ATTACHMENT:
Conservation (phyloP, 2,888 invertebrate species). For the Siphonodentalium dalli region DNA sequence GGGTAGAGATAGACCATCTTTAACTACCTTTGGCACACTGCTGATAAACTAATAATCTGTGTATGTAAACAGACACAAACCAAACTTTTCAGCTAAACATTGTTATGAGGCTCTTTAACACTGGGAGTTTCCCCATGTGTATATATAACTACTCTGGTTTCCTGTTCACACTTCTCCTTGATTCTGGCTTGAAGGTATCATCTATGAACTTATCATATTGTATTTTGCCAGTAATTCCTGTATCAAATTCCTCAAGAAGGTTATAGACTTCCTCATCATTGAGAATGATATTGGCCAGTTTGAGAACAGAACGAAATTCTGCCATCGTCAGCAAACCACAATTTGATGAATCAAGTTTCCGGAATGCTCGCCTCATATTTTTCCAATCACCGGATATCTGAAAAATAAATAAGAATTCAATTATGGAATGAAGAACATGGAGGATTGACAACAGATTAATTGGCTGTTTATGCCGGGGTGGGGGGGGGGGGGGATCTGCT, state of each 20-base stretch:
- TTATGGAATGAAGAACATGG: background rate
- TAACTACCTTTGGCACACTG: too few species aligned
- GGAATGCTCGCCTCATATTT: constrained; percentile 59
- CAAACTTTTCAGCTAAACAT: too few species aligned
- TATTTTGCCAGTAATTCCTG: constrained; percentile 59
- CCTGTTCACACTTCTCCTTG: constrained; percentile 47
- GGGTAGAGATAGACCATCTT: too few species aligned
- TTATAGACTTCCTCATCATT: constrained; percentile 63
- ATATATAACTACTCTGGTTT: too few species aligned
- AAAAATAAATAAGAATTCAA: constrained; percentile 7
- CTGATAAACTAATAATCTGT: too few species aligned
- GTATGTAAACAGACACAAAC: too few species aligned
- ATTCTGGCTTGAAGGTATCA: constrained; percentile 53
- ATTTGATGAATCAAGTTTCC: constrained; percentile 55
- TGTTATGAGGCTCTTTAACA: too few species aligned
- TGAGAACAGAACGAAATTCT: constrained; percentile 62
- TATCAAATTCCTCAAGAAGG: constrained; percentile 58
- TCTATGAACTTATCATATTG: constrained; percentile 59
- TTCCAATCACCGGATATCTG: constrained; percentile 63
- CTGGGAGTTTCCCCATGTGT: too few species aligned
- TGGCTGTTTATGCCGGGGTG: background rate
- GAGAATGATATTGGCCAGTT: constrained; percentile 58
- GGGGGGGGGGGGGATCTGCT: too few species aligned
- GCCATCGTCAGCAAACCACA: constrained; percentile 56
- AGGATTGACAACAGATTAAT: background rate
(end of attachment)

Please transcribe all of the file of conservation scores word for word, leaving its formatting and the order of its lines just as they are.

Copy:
Conservation (phyloP, 2,888 invertebrate species). For the Siphonodentalium dalli region DNA sequence GGGTAGAGATAGACCATCTTTAACTACCTTTGGCACACTGCTGATAAACTAATAATCTGTGTATGTAAACAGACACAAACCAAACTTTTCAGCTAAACATTGTTATGAGGCTCTTTAACACTGGGAGTTTCCCCATGTGTATATATAACTACTCTGGTTTCCTGTTCACACTTCTCCTTGATTCTGGCTTGAAGGTATCATCTATGAACTTATCATATTGTATTTTGCCAGTAATTCCTGTATCAAATTCCTCAAGAAGGTTATAGACTTCCTCATCATTGAGAATGATATTGGCCAGTTTGAGAACAGAACGAAATTCTGCCATCGTCAGCAAACCACAATTTGATGAATCAAGTTTCCGGAATGCTCGCCTCATATTTTTCCAATCACCGGATATCTGAAAAATAAATAAGAATTCAATTATGGAATGAAGAACATGGAGGATTGACAACAGATTAATTGGCTGTTTATGCCGGGGTGGGGGGGGGGGGGGATCTGCT, state of each 20-base stretch:
- TTATGGAATGAAGAACATGG: background rate
- TAACTACCTTTGGCACACTG: too few species aligned
- GGAATGCTCGCCTCATATTT: constrained; percentile 59
- CAAACTTTTCAGCTAAACAT: too few species aligned
- TATTTTGCCAGTAATTCCTG: constrained; percentile 59
- CCTGTTCACACTTCTCCTTG: constrained; percentile 47
- GGGTAGAGATAGACCATCTT: too few species aligned
- TTATAGACTTCCTCATCATT: constrained; percentile 63
- ATATATAACTACTCTGGTTT: too few species aligned
- AAAAATAAATAAGAATTCAA: constrained; percentile 7
- CTGATAAACTAATAATCTGT: too few species aligned
- GTATGTAAACAGACACAAAC: too few species aligned
- ATTCTGGCTTGAAGGTATCA: constrained; percentile 53
- ATTTGATGAATCAAGTTTCC: constrained; percentile 55
- TGTTATGAGGCTCTTTAACA: too few species aligned
- TGAGAACAGAACGAAATTCT: constrained; percentile 62
- TATCAAATTCCTCAAGAAGG: constrained; percentile 58
- TCTATGAACTTATCATATTG: constrained; percentile 59
- TTCCAATCACCGGATATCTG: constrained; percentile 63
- CTGGGAGTTTCCCCATGTGT: too few species aligned
- TGGCTGTTTATGCCGGGGTG: background rate
- GAGAATGATATTGGCCAGTT: constrained; percentile 58
- GGGGGGGGGGGGGATCTGCT: too few species aligned
- GCCATCGTCAGCAAACCACA: constrained; percentile 56
- AGGATTGACAACAGATTAAT: background rate